Loango National Park, Gabon, 2003.

Some of my favorite images were taken by the elephants themselves, as they broke the invisible beams of carefully placed camera traps.
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Central African Republic, 2005.
       
     
Central African Republic, 2005.

The blurred trunk of a running forest elephant (Loxodonta africana) in the Dzanga clearing. 
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Samburu National Reserve, Kenya, 2007.
       
     
Samburu National Reserve, Kenya, 2007.

A young male of the Royals family travels alone.
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Serengeti National Park, Tanzania, 2012.
       
     
Serengeti National Park, Tanzania, 2012.

Savanna elephants moving across the plains toward the Gol kopjes. 
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Zakouma National Park, Chad, 2010.
       
     
Zakouma National Park, Chad, 2010.

One night when a herd of eight hundred elephants left the park to look for fresh food, twenty were gunned down in an ambush.
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Jane and Jou Jou, Brazzaville Zoo, Congo, 1990.
       
     
Jane and Jou Jou, Brazzaville Zoo, Congo, 1990.
Tchimpounga Sanctuary, Congo, 1995.
       
     
Tchimpounga Sanctuary, Congo, 1995.

Eager for a turn on the big blue swing, playmates frolic around caretaker Ludovic Rabasa, who doubles as a surrogate parent to the 50 orphans at Tchimpounga. Infant chimps, like humans, crave affection and play.
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Loango National Park, Gabon, 2003
       
     
Loango National Park, Gabon, 2003

Exploring Louri Creek, my teenaged son Eli spotted a recently hatched nest of Nile crocodiles. Carefully over the next days, we photographed without ever attracting the mother’s attention.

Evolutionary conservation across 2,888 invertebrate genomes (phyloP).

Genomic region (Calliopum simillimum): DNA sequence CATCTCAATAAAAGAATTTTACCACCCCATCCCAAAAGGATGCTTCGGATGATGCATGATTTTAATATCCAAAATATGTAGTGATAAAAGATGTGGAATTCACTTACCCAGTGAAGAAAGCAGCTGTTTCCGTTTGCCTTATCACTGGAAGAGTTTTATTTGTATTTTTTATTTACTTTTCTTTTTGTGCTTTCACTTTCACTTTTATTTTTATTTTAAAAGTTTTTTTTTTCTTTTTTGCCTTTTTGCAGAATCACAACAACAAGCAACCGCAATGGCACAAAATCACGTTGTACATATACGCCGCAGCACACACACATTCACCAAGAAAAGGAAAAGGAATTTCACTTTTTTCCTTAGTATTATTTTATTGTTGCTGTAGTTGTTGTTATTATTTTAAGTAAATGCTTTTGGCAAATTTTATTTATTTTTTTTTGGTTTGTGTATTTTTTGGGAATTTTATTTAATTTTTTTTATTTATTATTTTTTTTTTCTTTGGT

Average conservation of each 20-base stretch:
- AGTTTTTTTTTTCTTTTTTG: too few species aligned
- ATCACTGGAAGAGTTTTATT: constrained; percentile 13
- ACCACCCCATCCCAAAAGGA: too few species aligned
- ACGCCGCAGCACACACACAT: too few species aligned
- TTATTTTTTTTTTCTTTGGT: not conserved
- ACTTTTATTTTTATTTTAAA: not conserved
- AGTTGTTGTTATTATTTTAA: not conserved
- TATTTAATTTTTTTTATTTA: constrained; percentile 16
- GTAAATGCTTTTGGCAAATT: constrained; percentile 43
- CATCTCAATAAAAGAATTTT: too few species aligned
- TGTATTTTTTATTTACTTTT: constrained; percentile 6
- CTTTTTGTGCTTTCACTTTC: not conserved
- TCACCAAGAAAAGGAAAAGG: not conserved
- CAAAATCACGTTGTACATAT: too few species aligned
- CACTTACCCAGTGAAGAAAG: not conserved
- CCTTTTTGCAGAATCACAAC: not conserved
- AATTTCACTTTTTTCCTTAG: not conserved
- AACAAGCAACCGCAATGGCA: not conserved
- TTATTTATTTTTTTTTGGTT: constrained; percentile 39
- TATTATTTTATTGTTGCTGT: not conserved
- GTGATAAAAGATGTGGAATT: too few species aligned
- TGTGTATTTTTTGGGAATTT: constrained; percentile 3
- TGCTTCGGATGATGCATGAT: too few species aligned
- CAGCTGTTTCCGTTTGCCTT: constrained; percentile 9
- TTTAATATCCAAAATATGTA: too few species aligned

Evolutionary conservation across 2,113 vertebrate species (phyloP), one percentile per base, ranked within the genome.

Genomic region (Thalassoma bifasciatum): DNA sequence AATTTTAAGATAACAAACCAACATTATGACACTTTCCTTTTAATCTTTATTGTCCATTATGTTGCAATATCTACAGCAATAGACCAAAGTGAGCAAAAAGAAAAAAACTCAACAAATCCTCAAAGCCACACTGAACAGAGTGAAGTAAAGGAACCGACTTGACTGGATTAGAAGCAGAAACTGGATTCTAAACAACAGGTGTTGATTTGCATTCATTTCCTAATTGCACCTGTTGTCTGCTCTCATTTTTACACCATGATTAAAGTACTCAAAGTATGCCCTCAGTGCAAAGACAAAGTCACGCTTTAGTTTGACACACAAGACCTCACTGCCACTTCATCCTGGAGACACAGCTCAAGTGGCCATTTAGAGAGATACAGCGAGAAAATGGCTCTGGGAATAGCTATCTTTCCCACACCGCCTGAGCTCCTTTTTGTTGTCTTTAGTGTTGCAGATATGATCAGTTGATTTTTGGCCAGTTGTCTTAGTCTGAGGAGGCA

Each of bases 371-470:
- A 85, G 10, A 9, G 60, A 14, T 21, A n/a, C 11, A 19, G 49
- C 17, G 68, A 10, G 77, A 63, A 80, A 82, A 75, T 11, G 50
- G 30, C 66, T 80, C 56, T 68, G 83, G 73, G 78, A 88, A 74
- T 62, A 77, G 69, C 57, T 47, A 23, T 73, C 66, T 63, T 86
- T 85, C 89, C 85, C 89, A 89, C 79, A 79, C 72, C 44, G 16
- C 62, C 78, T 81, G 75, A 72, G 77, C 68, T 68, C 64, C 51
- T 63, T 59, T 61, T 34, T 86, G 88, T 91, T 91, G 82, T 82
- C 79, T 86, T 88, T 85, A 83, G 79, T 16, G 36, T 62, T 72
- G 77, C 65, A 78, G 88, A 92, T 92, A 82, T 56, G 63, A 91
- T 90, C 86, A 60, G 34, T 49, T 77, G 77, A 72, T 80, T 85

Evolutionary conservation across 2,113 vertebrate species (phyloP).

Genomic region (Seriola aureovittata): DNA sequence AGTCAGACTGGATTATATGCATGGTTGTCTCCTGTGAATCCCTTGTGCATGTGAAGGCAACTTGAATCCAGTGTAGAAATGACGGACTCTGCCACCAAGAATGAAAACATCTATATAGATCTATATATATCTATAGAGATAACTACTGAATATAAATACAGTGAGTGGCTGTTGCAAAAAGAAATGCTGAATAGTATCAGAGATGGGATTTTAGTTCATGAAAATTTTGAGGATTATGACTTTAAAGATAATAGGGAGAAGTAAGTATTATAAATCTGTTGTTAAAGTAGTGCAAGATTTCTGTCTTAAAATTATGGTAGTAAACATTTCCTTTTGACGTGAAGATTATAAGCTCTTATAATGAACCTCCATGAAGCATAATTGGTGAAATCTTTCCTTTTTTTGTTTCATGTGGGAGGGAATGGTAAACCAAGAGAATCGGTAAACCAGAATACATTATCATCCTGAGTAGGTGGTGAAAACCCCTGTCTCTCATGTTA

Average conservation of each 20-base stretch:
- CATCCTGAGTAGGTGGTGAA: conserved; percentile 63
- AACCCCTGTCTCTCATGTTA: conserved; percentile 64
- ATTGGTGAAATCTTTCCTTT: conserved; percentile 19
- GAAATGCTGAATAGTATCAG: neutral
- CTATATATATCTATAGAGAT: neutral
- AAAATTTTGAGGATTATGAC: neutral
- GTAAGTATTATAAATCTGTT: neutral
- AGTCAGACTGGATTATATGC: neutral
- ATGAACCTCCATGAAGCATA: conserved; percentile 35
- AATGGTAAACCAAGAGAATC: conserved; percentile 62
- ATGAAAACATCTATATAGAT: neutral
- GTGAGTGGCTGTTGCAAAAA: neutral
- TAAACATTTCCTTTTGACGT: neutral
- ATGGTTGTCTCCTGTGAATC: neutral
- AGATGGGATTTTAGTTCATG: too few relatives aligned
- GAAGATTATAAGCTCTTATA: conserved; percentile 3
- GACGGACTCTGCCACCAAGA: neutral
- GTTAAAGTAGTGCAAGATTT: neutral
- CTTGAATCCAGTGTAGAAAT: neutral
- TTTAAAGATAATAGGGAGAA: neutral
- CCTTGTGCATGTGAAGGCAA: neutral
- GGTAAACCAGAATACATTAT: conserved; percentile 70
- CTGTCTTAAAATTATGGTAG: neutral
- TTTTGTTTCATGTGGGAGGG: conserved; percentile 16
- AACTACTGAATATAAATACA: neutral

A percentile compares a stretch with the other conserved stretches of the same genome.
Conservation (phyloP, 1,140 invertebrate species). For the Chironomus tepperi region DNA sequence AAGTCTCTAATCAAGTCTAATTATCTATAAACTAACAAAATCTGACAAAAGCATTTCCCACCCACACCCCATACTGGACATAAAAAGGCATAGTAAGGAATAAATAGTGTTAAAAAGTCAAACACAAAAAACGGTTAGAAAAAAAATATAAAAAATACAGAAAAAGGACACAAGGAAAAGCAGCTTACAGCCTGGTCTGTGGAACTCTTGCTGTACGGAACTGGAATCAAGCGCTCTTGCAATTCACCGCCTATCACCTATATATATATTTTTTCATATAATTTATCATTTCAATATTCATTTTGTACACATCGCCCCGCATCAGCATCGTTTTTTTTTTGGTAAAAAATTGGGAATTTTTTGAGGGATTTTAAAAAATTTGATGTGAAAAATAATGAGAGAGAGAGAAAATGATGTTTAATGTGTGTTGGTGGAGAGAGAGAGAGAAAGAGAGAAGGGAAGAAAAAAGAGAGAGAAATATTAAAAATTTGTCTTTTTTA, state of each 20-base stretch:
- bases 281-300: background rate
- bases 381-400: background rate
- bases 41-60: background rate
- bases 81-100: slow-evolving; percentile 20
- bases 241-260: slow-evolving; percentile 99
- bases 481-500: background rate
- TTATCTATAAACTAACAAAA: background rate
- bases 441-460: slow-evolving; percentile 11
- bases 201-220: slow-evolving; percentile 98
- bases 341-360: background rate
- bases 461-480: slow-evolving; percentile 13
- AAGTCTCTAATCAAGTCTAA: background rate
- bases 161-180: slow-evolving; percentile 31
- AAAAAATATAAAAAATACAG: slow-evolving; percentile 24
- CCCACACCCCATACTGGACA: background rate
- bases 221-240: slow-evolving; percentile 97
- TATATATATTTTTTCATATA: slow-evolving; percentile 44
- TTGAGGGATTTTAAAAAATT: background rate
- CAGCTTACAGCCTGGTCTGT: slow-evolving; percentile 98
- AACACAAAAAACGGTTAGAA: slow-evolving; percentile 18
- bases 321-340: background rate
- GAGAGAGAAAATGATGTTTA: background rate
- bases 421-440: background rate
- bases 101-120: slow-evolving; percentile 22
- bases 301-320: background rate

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Rwanda, 1980.
       
     
Rwanda, 1980.

A silverback known as Mrithi moves a bit - and blurs his portrait into art. Adult males can reach nearly six feet in height and 400 pounds in weight, with an arm span of eight feet. Adult females may weight 200 pounds. 
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Bandhavgarh National Park, India, 1996
       
     
Bandhavgarh National Park, India, 1996

Though at rest after a long night’s hunting, the tigress Sita remains alert and ready to fend off any intruder that comes too close to the hidden cliff-side cave in which she has placed her small cubs. Sita successfully raised seven litters of cubs—more than any other known tigress.
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Bandhavgarh National Park, India, 1996
       
     
Bandhavgarh National Park, India, 1996

Bacchi, a young tigress, recently pushed out by her mother, seeks relief from the sweltering 120-degree-Fahrenheit heat in a pool, despite its fetid brew of rotting leaves and monkey urine. This image was captured by an unmanned camera triggered by an infrared beam. These “camera traps” were set up to take pictures of tigers from close range at waterholes that I knew they would visit in the dry season. 
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Humboldt County, California, 2008
       
     
Humboldt County, California, 2008

Roosevelt elk cows scatter across a meadow in Prairie Creek Redwoods State Park as two bulls vie for dominance of the herd. They are named Roosevelt elk in honor of the conservation work of President Theodore Roosevelt.
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Humboldt County, California, 2008
       
     
Humboldt County, California, 2008

The northern spotted owl is an endangered species that inhabits the redwood trees. The owl, whose life might span ten years, is protecting these 1,500-year-old trees.
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Mother of the Universe, Prairie Creek State Park, 2009.
       
     
Mother of the Universe, Prairie Creek State Park, 2009.

More than a year of worry, questions and failed attempts led to three weeks of predawn attempts with a team of 8 to capture, in one perfect hour, the 84 images that Ken Geiger would spend 120 hours stitching together to create this composite.
With all that what is important is not the effort or the technique but whether the image makes us all care about this 300-foot-tall, 1,500-year-old giant that could have easily fell if the wrong chainsaw had approached her.
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Sierra Nevada, California, 2011.
       
     
Sierra Nevada, California, 2011.

Cloaked in the snows of California's Sierra Nevada, the 3,200-year-old giant sequoia called the President rises 247 feet. Two other sequoias have wider trunks, but none has a larger crown, say the scientists who climbed it. The figure at top seems taller than the other climbers because he's standing forward on one of the great limbs.